3 More Priests Put on Leave
Wayne, Ex-Summit, Cleveland Clerics Accused of Misconduct

By Phil Trexler
Akron Beacon Journal [Ohio]
July 5, 2002

The Catholic Diocese of Cleveland has removed three more priests from their churches amid allegations of misconduct with minors.

The diocese said in a statement released Thursday that the three priests were placed on administrative leave while "civil authorities" were made aware of the allegations.

The announcement brings to 15 the number of Cleveland Diocese priests placed on leave this year in response to allegations of misconduct with children.

The priests suspended Thursday are:

• The Rev. John J. Mueller, 69, pastor of St. Mary of the Immaculate Conception in Wooster.

• The Rev. Daniel R. McBride, 75, who is retired and formerly was at St. Barnabas in Northfield Center Township.

• The Rev. James A. Viall, 70, pastor of St. Rose in Cleveland.

Each of the three has been a priest for at least 40 years.

Harry A. Hoitink, a parishioner at St. Mary of the Immaculate Conception Church in Wooster and an Ohio State University professor, said he was shocked by and skeptical of the allegations against Mueller.

"I know him as a rare individual. You can't ask for a better, more caring man," Hoitink said of Mueller. "I'd say he's an example of what you want in a priest. He doesn't strike me as that type of person, and therefore I'd be highly suspicious of these accusations."

The diocese's news release said each priest was "asked to remove himself from his church residence and is not permitted to exercise any public acts of ministry."

The church, in its announcement, said the leaves are not a determination of wrongdoing, "but only a precautionary measure taken because an allegation has been made."

It is unclear when the allegations arose, who made them, or when the acts alleged are said to have occurred.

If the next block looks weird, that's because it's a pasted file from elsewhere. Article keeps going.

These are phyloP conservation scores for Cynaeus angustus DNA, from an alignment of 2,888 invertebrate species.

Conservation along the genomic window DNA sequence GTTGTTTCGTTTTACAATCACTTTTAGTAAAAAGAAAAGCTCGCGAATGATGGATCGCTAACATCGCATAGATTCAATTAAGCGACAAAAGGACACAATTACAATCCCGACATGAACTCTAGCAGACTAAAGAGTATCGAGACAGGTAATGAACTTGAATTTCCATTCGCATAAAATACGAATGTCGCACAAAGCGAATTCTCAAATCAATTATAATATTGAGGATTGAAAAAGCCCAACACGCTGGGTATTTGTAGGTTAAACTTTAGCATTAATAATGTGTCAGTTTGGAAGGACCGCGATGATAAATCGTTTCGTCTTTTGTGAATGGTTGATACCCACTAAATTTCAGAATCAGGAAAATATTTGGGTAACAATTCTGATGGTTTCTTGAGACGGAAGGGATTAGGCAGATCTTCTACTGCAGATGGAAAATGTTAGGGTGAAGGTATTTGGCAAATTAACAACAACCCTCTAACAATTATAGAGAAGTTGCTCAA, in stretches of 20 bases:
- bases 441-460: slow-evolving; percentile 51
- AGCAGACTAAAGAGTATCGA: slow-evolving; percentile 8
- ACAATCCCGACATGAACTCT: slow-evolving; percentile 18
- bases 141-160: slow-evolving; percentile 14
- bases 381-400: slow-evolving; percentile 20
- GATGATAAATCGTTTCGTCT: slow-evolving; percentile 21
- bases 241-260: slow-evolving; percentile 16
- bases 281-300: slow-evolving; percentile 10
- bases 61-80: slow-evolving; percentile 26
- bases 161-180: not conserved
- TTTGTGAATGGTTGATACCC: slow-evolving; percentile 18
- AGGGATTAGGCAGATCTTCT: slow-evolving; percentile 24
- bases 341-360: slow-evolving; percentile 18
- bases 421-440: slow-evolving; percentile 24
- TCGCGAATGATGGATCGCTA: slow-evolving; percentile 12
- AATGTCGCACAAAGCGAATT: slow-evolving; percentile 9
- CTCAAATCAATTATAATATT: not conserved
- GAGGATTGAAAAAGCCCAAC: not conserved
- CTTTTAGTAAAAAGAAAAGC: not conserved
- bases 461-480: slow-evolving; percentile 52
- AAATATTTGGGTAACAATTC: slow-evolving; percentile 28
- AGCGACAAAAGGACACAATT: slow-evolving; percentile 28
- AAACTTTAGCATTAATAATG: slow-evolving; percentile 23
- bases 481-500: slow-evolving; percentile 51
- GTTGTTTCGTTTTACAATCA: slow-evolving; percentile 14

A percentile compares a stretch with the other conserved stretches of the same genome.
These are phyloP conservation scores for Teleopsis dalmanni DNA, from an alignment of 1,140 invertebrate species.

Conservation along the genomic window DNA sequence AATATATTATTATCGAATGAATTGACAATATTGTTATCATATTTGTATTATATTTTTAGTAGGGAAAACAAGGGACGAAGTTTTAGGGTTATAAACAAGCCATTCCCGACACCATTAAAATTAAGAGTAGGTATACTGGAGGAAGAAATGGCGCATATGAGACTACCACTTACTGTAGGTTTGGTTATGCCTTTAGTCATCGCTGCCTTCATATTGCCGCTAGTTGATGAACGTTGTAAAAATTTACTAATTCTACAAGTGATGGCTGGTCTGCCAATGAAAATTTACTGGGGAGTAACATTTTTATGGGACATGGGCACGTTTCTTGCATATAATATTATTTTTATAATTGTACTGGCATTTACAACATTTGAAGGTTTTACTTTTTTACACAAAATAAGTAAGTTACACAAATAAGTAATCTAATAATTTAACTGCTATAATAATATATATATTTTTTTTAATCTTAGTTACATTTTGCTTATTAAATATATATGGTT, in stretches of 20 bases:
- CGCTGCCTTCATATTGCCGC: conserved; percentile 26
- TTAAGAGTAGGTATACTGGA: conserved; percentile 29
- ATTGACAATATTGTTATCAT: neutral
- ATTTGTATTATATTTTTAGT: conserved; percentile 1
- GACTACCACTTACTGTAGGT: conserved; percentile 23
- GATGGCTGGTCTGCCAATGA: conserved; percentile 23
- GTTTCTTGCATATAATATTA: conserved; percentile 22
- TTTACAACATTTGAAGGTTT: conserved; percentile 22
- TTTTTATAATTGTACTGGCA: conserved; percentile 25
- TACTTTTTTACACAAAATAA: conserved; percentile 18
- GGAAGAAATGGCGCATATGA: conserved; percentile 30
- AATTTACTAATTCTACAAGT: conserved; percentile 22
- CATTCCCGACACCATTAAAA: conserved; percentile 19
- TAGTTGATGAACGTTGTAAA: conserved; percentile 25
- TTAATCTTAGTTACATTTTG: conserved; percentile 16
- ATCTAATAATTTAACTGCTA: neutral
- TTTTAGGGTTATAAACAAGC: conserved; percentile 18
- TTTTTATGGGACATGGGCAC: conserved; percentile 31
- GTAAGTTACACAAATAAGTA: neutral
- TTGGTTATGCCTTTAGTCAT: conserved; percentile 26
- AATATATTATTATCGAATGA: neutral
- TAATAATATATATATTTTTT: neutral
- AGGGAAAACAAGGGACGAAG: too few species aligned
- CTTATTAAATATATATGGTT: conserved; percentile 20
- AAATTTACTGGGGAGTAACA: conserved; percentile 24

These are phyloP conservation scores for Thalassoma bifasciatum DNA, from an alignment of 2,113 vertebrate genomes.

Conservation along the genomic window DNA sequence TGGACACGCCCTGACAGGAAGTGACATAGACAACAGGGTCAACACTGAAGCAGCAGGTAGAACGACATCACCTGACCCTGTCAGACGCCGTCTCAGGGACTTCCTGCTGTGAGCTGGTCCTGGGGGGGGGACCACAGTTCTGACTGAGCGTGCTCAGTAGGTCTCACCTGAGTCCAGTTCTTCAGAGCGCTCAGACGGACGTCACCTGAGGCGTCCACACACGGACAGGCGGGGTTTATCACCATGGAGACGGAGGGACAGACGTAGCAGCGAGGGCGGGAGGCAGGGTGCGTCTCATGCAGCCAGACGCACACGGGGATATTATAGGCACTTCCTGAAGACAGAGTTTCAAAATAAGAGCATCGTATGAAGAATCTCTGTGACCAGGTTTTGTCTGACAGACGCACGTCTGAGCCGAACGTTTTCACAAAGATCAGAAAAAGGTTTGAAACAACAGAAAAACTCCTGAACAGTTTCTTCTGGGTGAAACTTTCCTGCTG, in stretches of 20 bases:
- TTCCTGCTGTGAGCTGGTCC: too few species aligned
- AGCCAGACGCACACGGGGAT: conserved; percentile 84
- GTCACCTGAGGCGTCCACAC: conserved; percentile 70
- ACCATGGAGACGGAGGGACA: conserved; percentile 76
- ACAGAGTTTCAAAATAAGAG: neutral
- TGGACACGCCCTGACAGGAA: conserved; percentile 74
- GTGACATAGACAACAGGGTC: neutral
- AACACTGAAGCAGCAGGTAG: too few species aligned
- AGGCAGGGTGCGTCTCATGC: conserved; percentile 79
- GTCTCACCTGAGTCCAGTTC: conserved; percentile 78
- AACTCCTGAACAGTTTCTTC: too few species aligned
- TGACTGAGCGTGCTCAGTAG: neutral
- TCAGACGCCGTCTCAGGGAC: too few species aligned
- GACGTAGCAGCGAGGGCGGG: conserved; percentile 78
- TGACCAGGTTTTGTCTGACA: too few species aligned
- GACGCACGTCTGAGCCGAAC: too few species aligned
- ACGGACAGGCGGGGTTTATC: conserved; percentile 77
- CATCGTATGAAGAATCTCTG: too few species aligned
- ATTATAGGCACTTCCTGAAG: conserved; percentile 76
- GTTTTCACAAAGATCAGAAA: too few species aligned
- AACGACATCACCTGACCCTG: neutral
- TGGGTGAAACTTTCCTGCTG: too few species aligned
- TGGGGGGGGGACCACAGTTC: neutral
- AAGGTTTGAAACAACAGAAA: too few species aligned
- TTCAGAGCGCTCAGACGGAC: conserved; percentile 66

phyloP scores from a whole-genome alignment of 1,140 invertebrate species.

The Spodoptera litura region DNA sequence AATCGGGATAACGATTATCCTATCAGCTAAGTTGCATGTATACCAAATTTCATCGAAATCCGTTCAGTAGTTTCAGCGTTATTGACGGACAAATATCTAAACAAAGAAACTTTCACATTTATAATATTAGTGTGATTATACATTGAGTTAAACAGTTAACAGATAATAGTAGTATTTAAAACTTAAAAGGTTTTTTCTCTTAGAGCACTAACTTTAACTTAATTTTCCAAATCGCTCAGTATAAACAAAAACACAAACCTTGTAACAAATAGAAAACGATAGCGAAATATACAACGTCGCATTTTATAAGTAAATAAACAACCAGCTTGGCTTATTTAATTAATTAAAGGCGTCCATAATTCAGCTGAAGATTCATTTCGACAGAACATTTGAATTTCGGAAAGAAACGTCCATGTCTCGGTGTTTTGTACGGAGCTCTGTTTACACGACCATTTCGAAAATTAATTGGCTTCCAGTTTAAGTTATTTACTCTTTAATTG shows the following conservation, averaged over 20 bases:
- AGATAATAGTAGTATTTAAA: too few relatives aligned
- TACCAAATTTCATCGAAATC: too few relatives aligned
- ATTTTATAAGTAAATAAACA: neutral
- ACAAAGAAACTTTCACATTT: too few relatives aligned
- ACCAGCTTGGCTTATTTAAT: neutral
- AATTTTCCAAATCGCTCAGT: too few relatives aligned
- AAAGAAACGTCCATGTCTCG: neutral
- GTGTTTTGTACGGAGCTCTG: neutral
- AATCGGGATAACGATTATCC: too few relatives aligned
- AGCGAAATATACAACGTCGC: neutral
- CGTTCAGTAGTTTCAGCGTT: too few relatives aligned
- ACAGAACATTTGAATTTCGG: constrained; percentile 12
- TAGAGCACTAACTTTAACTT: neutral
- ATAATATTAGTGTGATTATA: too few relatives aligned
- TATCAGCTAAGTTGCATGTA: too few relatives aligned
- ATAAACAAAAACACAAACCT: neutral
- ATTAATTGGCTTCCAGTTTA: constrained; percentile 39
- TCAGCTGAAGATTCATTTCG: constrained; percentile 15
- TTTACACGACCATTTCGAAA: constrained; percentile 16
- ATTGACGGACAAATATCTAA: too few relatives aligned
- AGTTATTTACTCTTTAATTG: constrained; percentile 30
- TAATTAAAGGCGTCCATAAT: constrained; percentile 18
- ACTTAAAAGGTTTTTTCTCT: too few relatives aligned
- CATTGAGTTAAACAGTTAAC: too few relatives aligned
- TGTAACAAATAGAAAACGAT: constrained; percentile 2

The news release concluded with the statement: "In light of today's disclosure, we renew the pledge Bishop (Anthony) Pilla has made on any number of occasions: The Diocese of Cleveland remains fully and unequivocally committed to protecting all of our children."

Robert Tayek, a diocese spokesman, offered little additional information on the cases, saying the church was advised by county prosecutors to refrain from releasing details. Tayek said the latest allegations surfaced only recently and do not necessarily involve sexual misconduct.

He would not identify the number of children involved, and he said he is unaware of any previous misconduct allegations against the three priests.

Last week, church leaders said it is unclear what will happen to the 12 priests in the diocese who are already on leave because of allegations that they sexually abused children.

Officials said the fate of those priests won't be decided until the Vatican speaks on the Charter for the Protection of Children and Young People, which the U.S. Conference of Catholic Bishops adopted last month in Dallas.

In addition, the commission created by Pilla in the spring to review the diocese's sexual-abuse policy needs to make its recommendations.

At the same time, Cuyahoga County Prosecutor Bill Mason is investigating sexual-abuse allegations against the priests.

Diocese officials said last week that it appears unlikely that any of the 12 priests will return to ministry, in accordance with the approved national charter. A priest permanently removed from the ministry would be offered professional help, a church spokesman said.

Only the Vatican has the power to defrock, or laicize, a priest. The charter includes provisions for the priest or his bishop to request laicization.

If laicization is not sought, the priest would be required to lead a life of prayer and penance in a remote setting such as a monastery and would be barred from celebrating Mass publicly, wearing clerical garb or presenting himself publicly as a priest.


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